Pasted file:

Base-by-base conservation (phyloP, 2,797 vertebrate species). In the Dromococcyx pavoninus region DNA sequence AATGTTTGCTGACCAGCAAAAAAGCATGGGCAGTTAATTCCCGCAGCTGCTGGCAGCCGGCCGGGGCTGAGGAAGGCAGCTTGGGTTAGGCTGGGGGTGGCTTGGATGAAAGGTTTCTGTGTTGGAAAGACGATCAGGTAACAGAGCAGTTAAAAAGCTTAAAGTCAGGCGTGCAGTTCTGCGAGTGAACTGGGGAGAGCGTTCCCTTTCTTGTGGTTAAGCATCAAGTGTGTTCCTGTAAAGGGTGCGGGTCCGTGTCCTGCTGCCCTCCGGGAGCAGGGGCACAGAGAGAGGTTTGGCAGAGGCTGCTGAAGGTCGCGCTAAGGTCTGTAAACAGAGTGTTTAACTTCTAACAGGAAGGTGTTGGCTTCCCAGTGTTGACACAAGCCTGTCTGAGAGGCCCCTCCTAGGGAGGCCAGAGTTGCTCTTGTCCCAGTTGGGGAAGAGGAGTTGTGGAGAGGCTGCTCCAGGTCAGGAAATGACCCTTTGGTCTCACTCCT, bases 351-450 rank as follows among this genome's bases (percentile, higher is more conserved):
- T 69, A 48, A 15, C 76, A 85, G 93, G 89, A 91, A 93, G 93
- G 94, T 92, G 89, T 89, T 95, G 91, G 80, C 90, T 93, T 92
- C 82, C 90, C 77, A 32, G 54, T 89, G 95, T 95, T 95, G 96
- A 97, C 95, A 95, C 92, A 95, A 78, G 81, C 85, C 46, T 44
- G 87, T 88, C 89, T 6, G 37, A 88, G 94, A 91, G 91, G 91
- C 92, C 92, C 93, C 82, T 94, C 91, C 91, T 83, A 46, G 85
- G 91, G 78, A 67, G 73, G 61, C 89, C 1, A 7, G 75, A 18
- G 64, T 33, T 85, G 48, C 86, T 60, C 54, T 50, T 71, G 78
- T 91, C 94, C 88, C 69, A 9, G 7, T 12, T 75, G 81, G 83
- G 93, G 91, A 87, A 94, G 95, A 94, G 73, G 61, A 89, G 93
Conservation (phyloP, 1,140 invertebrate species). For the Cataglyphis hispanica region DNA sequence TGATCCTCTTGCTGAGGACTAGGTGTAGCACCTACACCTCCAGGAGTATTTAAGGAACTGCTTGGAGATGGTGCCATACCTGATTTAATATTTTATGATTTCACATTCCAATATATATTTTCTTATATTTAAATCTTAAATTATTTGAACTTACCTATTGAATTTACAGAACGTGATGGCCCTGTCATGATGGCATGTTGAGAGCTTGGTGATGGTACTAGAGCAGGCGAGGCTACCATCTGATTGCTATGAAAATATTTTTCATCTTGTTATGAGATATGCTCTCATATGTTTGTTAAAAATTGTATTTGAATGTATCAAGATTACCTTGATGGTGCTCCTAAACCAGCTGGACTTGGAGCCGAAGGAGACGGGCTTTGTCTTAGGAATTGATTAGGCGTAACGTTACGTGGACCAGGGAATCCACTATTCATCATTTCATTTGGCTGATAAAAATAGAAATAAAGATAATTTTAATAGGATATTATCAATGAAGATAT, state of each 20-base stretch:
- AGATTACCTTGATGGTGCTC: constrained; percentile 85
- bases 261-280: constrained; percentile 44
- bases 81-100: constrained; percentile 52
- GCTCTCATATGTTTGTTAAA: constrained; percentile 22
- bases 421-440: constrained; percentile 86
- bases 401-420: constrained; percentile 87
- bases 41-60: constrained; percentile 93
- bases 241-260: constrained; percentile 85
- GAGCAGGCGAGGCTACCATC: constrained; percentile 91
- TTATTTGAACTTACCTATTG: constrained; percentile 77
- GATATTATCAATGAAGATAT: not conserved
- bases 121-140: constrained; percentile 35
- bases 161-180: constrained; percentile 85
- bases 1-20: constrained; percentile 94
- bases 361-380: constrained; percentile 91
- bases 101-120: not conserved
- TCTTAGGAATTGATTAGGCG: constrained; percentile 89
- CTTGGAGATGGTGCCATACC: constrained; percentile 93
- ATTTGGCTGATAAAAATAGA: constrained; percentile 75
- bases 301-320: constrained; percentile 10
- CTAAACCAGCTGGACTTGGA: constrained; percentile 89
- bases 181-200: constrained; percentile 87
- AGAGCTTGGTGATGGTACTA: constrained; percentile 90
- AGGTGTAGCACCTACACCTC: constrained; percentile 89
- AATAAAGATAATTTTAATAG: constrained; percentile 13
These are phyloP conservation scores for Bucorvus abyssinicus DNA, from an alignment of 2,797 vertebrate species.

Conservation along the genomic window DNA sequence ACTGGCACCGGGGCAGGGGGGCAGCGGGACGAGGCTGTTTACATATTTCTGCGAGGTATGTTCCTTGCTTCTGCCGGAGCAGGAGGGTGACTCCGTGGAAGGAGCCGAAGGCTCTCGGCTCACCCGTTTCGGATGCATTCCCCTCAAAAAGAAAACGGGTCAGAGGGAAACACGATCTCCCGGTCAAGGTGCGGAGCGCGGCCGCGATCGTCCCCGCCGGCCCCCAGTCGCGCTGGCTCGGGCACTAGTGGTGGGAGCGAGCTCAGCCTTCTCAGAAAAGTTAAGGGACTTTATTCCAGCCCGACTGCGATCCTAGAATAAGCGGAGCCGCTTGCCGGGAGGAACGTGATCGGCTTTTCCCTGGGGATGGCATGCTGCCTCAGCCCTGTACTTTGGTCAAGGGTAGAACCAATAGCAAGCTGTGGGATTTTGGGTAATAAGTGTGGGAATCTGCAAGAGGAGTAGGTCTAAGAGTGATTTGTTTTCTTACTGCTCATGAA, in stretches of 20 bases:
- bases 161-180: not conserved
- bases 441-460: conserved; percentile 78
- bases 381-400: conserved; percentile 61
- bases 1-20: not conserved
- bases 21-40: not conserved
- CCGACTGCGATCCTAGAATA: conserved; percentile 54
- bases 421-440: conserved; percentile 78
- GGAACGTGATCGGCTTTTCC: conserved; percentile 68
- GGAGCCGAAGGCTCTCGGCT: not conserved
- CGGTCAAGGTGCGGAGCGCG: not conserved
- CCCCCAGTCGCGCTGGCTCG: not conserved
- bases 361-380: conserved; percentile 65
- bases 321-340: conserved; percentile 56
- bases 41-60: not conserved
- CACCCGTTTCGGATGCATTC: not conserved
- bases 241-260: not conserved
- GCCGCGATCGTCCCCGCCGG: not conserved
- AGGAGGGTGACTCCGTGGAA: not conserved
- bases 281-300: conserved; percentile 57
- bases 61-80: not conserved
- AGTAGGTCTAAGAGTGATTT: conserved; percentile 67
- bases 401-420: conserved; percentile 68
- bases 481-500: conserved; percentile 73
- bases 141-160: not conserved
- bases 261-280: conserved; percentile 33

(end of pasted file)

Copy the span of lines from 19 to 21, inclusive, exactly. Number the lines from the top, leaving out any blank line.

- bases 41-60: constrained; percentile 93
- bases 241-260: constrained; percentile 85
- GAGCAGGCGAGGCTACCATC: constrained; percentile 91